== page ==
다이빙 업계 소식2012. 9. 12. 08:32

AKIRA TATEISHI

PROFILE

 

 

Akira Tateishi was born in Chiba, Japan in 1930.

He attended the Faculty of Art at Chiba University in 1952 and had a passion for painting for which he won many national awards.

 

In 1956 Tateishi began scuba diving in search for new motifs for his paintings. This prompted him to make a camera housing so that he could photograph what he observed under water. Soon, however, his underwater photography took on an artistic quality, offering Tateishi a new avenue of expression.

 

He held his first exhibition of underwater photography in 1957 and that same year was the cinematographer for an underwater motion picture documentary entitled  "Umi wa Ikite Iru (The living sea)". Spurred by his successes, Tateishi decided to merge his love of art and his passion for the ocean and founded the Marine Art Center in 1958. In same year, he received a prize from Shinseisaku-kyoukai.

 

He made his first underwater 16mm movie "Kaitei no Doubutsu"(Underwater Animals) in 1959 and the following years went on to make more (a complete list of all his works is enclosed at the end of this profile). At the same time, Tateishi continued to broaden his professional horizons, he tried ice diving in Lake Yamanaka, Japan in 1964, filmed the crash of an Air Nippon flight off Haneda Airport in 1966 and in April of the same year, designed an underwater camera housing which he called TATEISHI BRONICA .

 

As a consequence of his growing recognition and influence in his field, in 1967 Tateishi was requested by the Prime Minister's Office and the Underwater Marine Park Center to scout and recommend suitable sites for the underwater Marine Park in Okinawa. His continued interest in the technical aspects of underwater photography led to the successful design of the TATEISHI BRONICA MARINE.

 

Among his more interesting assignments during the period 1967/68 were the filming of the wreck of the World War ship "Kumano" in the Philippines and the making of the commercial film "The Sea of Okinawa" commissioned by the Ryukyu Government ( Ryukyu is the ancient name of Okinawa when it was an independent country) along with another promotional film"Okinawa wo tazunete".

 

In 1969 Tateishi further diversified his activities when he started Japan's first scuba diving magazine MARINE DIVING and to further promote underwater Photography, worked regularly with the magazines ASAHI, ASAHI CAMERA AND ASAHI GRAPH. Some of his better-known works to be published in these magazines included his photographs from the Maldives and the Marine Park. Concurrently, he remained busy with a number of film projects for television.

 

In April 1971, the TATEISHI BRONICA MARINE went on sale and during the same year Tateishi held an exhibition entitled "The Art of the Coral Reef" at the Fuji Photo Salon in Ginza. He was also invited to the Coca Cola Bottler's event at Heron Island(Great Barrier Reef) in Australia and worked on promotional film for Quantas Airways and the Philippines Airlines(which he filmed in San Boanga).

 

In 1972, Putnam published a book of photographs entitled "The Coral Reef" with text in English, French, Spanish and Italian and Tateishi was the only Japanese photographer featured in this book. In the following years and on his own account, Tateishi published two books titled "Umi no Sakana"(Fishes of the Sea) and "Okinawa no Sangosho"(Coral Reefs in Okinawa) along with a book on photography called "Aoi Sekai no Nakamatachi". At the same time he continued to exhibit his works regularly at various salons in Ginza, Harajuku and Ueno (all in Tokyo).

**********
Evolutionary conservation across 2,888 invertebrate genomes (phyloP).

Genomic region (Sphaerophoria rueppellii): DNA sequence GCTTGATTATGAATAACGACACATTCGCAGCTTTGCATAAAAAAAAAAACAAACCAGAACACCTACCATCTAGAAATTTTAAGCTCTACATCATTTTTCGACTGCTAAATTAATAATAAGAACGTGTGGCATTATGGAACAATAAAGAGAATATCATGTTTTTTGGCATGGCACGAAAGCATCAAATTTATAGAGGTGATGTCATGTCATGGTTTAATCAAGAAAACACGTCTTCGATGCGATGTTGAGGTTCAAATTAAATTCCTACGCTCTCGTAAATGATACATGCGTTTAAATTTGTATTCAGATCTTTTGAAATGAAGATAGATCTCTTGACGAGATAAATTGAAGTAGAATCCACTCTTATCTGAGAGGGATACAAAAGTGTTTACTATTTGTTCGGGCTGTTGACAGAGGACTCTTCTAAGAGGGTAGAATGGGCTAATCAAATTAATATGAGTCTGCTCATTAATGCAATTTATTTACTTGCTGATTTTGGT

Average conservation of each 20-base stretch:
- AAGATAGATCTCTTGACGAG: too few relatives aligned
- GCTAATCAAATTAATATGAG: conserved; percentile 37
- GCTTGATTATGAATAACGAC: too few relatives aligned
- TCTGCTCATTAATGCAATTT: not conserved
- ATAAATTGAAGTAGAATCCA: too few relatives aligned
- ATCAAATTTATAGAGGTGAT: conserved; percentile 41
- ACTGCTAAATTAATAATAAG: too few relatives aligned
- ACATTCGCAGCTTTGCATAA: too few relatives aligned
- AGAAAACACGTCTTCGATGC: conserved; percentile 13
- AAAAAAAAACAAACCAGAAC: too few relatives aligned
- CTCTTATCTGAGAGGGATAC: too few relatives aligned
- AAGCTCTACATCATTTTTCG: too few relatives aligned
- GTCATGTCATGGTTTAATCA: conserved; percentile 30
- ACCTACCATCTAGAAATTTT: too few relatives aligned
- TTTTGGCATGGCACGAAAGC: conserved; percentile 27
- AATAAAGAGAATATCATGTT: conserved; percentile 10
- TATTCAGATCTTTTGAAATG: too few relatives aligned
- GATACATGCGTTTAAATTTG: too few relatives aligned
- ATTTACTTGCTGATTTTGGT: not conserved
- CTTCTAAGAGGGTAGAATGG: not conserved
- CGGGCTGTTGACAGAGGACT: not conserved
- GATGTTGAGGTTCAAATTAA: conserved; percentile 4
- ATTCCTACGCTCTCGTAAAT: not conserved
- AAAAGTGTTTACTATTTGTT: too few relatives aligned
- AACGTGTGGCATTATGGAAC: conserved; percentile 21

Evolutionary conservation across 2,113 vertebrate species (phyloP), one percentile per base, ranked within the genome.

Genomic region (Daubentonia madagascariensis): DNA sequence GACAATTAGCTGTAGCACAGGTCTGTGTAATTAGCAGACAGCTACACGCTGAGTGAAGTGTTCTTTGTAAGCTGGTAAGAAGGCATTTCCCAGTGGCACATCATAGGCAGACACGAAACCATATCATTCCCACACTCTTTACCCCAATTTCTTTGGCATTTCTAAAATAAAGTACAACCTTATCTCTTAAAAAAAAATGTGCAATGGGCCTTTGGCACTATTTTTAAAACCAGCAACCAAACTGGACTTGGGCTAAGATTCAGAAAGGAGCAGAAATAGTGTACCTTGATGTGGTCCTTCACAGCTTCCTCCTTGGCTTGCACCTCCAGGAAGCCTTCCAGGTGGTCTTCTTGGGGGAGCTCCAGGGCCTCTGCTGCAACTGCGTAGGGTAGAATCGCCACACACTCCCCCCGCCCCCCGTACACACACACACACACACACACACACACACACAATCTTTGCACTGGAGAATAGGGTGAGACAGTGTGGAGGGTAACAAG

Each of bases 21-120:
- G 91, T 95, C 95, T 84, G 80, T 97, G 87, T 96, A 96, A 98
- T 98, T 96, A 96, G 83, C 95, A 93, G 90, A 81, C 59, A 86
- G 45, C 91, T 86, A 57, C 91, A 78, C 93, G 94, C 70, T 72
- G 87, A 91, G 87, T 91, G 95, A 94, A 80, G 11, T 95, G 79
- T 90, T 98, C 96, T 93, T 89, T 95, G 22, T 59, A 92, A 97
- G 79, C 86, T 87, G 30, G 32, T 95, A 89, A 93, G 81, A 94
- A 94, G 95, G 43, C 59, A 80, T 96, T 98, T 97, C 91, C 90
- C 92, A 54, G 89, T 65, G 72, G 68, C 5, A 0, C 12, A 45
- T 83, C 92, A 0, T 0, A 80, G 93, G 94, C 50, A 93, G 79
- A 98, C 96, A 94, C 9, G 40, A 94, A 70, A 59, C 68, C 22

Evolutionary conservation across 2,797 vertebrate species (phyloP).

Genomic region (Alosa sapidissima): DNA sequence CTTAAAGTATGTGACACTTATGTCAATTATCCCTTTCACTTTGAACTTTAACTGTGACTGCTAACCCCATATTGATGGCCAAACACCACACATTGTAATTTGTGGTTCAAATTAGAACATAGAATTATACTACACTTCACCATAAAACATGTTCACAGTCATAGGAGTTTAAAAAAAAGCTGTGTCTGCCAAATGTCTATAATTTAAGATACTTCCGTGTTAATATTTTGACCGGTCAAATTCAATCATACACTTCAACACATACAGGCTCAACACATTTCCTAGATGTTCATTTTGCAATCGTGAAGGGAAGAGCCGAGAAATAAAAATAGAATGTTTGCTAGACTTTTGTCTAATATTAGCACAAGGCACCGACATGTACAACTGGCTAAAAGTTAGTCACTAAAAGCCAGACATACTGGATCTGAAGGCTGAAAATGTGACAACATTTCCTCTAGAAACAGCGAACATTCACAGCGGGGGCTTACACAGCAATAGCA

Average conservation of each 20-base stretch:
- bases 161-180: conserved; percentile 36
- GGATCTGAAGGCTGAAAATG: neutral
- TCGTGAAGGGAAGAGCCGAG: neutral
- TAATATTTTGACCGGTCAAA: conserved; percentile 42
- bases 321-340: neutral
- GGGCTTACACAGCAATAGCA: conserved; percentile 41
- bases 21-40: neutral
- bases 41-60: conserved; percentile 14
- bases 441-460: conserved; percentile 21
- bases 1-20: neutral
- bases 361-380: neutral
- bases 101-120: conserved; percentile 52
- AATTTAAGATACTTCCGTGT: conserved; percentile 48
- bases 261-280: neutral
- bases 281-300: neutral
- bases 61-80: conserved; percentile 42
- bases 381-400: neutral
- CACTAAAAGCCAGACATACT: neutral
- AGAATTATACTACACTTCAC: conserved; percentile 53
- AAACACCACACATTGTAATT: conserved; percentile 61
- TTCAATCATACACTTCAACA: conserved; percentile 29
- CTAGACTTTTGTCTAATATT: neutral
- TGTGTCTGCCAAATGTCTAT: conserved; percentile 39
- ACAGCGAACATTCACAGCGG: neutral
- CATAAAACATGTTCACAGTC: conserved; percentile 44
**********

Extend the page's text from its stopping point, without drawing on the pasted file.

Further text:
In 1975 Tateishi tried Sink Hall diving in Australia and appeared on the popular TV program "11 PM" to present this activity to viewers in Japan. His influence on the technical evolution of underwater photography was further enhanced with the appearance of the TATEISHI CANON MARINE 16M. He also became involved in technical training by conducting a course of underwater photography at the Asahi Culture Center and giving lessons as an instructor.

 

In 1978 he started the Beach Resort magazine,’’UMI TO SHIMA NO TABI’’, the best beach and resort magazine. In the same year, he visited to Maldives. And he had been often introduced Maldives where was unknown place to Japanese yet in the Travel Diver and Marine Diving.

 

As a result of all these achievements Tateishi came to be recognized as a leader in his field and had the honour of having his works displayed in the Tokyo Museum in 1976.  His Marine Art Center (which he founded in 1958) was converted into joint stock cooperation in 1977.

 

In 1983, he published ‘’I LOVE DIVING’’, the Japan’s first scuba diving magazine for beginner diver, and in 1988, he started ’’MARINE PHOTO’’, the Japan’s first magazine for underwater photography.

 

In 1993, he started to organized the World’s Beach Resort Fair (which is existing as the ‘’Marine Diving Fair & Beach Resort Fair’’ )’’.

 

In 2004, at Cayman islands, Tateishi inducted into ‘’International Scuba Diving Hall of Fame’’ which was given to the people who have been leading the scuba diving industry in the world.

 

In 2005 he was honored by commission for Cultural Affairs for his longtime distinguished underwater photography.

And in 2006, he received the Order of the Rising Sun, Gold and Silver Rays.

 

In 2007, he received 2007 Special Award of Recognition for Outstanding Service to the Public in the Field of Tourism from the Republic of Maldives.   

 

For more than five decades Akira Tateishi has helped focus national attention on underwater photography through movies, television, newspaper and magazines.

 

In 2011, he retired from the position of president of Marine Art Center Co., Ltd., but he still worked as one of world’s leading photographers.

 

On September 9, 2012 at the age of 82, he passed away.

 

# Information from Marine Diving

 

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